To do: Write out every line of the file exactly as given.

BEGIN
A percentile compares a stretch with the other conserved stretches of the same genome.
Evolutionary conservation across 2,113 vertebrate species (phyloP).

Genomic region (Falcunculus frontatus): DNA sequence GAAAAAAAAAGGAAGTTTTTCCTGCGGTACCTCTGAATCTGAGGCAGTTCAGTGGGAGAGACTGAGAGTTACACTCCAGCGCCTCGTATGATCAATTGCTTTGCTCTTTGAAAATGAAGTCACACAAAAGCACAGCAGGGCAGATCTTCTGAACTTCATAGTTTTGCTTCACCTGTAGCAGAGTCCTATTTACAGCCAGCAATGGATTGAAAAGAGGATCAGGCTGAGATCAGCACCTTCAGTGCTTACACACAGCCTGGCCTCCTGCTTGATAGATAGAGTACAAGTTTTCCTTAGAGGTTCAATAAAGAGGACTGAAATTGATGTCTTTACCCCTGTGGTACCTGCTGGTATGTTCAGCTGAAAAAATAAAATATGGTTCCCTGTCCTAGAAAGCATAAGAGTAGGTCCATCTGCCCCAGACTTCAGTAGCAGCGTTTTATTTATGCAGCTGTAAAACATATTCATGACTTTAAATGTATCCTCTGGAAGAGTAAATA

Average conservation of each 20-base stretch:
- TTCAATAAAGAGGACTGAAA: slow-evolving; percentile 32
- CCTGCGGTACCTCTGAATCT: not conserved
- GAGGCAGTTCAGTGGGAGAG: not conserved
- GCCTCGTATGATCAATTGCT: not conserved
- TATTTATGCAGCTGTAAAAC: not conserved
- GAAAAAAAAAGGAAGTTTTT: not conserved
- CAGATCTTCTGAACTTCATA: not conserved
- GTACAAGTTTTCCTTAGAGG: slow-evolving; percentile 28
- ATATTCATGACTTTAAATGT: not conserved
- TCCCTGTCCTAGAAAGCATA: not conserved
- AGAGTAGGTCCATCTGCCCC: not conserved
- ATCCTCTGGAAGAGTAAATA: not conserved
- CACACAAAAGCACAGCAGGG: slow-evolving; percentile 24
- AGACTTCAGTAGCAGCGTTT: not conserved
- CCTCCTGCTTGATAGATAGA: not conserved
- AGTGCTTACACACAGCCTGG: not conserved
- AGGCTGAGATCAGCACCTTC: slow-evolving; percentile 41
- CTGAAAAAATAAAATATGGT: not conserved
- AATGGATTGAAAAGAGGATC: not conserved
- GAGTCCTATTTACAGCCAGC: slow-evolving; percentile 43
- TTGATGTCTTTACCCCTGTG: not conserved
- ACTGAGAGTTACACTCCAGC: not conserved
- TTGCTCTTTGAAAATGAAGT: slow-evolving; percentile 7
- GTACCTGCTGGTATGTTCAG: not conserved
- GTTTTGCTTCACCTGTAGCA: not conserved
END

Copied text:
A percentile compares a stretch with the other conserved stretches of the same genome.
Evolutionary conservation across 2,113 vertebrate species (phyloP).

Genomic region (Falcunculus frontatus): DNA sequence GAAAAAAAAAGGAAGTTTTTCCTGCGGTACCTCTGAATCTGAGGCAGTTCAGTGGGAGAGACTGAGAGTTACACTCCAGCGCCTCGTATGATCAATTGCTTTGCTCTTTGAAAATGAAGTCACACAAAAGCACAGCAGGGCAGATCTTCTGAACTTCATAGTTTTGCTTCACCTGTAGCAGAGTCCTATTTACAGCCAGCAATGGATTGAAAAGAGGATCAGGCTGAGATCAGCACCTTCAGTGCTTACACACAGCCTGGCCTCCTGCTTGATAGATAGAGTACAAGTTTTCCTTAGAGGTTCAATAAAGAGGACTGAAATTGATGTCTTTACCCCTGTGGTACCTGCTGGTATGTTCAGCTGAAAAAATAAAATATGGTTCCCTGTCCTAGAAAGCATAAGAGTAGGTCCATCTGCCCCAGACTTCAGTAGCAGCGTTTTATTTATGCAGCTGTAAAACATATTCATGACTTTAAATGTATCCTCTGGAAGAGTAAATA

Average conservation of each 20-base stretch:
- TTCAATAAAGAGGACTGAAA: slow-evolving; percentile 32
- CCTGCGGTACCTCTGAATCT: not conserved
- GAGGCAGTTCAGTGGGAGAG: not conserved
- GCCTCGTATGATCAATTGCT: not conserved
- TATTTATGCAGCTGTAAAAC: not conserved
- GAAAAAAAAAGGAAGTTTTT: not conserved
- CAGATCTTCTGAACTTCATA: not conserved
- GTACAAGTTTTCCTTAGAGG: slow-evolving; percentile 28
- ATATTCATGACTTTAAATGT: not conserved
- TCCCTGTCCTAGAAAGCATA: not conserved
- AGAGTAGGTCCATCTGCCCC: not conserved
- ATCCTCTGGAAGAGTAAATA: not conserved
- CACACAAAAGCACAGCAGGG: slow-evolving; percentile 24
- AGACTTCAGTAGCAGCGTTT: not conserved
- CCTCCTGCTTGATAGATAGA: not conserved
- AGTGCTTACACACAGCCTGG: not conserved
- AGGCTGAGATCAGCACCTTC: slow-evolving; percentile 41
- CTGAAAAAATAAAATATGGT: not conserved
- AATGGATTGAAAAGAGGATC: not conserved
- GAGTCCTATTTACAGCCAGC: slow-evolving; percentile 43
- TTGATGTCTTTACCCCTGTG: not conserved
- ACTGAGAGTTACACTCCAGC: not conserved
- TTGCTCTTTGAAAATGAAGT: slow-evolving; percentile 7
- GTACCTGCTGGTATGTTCAG: not conserved
- GTTTTGCTTCACCTGTAGCA: not conserved